A 25 percent drop over the past 25 years. Cancer death rates in the U.S. are declining and that has saved the lives of more than 2.1 million people since 1991 according to a new report from the American Cancer Society.
The drop is fueled by decreasing death rates from the four largest types of cancer: lung, breast, prostate and colorectal. “It’s pretty exciting for us that the cancer death rate continues to decline,” says Rebecca Siegel, strategic director of surveillance information services at the American Cancer Society and lead author of the annual report.
The authors credit the drop to reductions in smoking—shown last year to be responsible for about 30% of all cancer deaths—as well as advances in treatment and earlier detection.
Despite the encouraging numbers, the cancer death rate for men remains significantly higher than it does for women….about 40 percent higher. And the incidence of cancer is 20 percent higher in men.
According to the Washington Post, “That gender disparity reflects differences in the kind of cancers that men and women develop. For example, liver cancer, which is often lethal, is three times more common in men, largely because of their higher rates of hepatitis C infection, smoking and excess alcohol consumption. The largest gender disparities are for cancers of the esophagus, larynx and bladder; incidence and death rates are four times higher in men, the report said.”
LiveScience.com also pointed out that “racial disparities remain, as the cancer death rate in 2014 was still 15 percent higher in blacks than in whites, the report said.” However, the article also credited the Affordable Care Act (ACA) as part of the reason for the overall drop in cancer death rates among minority populations.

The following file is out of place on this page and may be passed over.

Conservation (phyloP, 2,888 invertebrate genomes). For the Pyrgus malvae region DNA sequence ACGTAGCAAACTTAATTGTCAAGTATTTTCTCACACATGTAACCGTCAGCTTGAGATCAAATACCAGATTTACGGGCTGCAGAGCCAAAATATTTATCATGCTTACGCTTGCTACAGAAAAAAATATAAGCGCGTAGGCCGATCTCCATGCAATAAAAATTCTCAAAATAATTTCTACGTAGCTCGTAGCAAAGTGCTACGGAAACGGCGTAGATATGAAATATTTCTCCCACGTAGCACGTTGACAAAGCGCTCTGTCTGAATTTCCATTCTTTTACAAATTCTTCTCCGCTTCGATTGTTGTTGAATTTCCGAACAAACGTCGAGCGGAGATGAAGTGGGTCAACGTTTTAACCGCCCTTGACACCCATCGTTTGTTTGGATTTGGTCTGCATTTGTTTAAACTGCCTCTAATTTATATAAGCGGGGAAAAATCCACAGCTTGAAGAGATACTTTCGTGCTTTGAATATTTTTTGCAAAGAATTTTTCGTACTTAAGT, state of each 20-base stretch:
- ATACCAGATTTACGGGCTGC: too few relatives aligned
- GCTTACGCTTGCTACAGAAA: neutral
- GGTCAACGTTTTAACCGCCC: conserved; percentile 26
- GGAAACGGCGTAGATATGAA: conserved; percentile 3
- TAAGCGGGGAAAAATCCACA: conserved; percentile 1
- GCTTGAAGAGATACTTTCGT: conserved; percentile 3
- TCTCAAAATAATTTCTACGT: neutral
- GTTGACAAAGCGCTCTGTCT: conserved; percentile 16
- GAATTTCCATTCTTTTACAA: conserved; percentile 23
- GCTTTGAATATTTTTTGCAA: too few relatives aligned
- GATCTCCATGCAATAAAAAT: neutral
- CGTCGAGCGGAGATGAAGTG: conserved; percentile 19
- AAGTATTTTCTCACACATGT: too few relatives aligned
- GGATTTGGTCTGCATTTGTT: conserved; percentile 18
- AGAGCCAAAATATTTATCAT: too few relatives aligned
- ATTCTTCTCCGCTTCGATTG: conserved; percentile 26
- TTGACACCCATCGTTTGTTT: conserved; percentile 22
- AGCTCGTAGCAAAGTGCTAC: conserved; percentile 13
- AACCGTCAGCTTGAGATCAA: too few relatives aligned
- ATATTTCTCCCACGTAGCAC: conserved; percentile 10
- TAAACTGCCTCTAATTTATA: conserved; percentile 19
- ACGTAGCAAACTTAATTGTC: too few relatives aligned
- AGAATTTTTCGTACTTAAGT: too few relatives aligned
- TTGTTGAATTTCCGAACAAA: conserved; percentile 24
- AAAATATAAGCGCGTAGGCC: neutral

Increased access to care through the Affordable Care Act may be helping to close this gap, the researchers said. Indeed, the rates of uninsured people decreased by half for both blacks and Hispanics between 2010 and 2015.
According to NBC News, the four biggest cancer killers in 2017 will be:
- Lung cancer, which will be diagnosed in 222,500 people and will kill 155,870 in 2017
- Colorectal cancer, which will be diagnosed in 135,000 people and will kill 50,260
- Breast cancer, which will be diagnosed in 255,180 people and will kill 41,070
- Prostate cancer, which will be diagnosed in 161,360 men and will kill 26,730
Finally, Yahoo News noted that maintaining the overall drop in mortality rates “will require more clinical and basic research to improve early detection and treatment, as well as creative new strategies to increase healthy behaviors nationwide.”
Share your thoughts on this new study on what it means for people in our state. We’d also love to hear your thoughts on whether you agree with researchers that “Upcoming decisions on the Affordable Care Act and Medicare, as well as funding for the National Cancer Institute, will have a big influence on the pace of progress for patients well into the future.” Keeping Arizonans healthy and cancer free will go a long way toward helping us reach our long-term goal of one day making Arizona the Healthiest State in the Nation!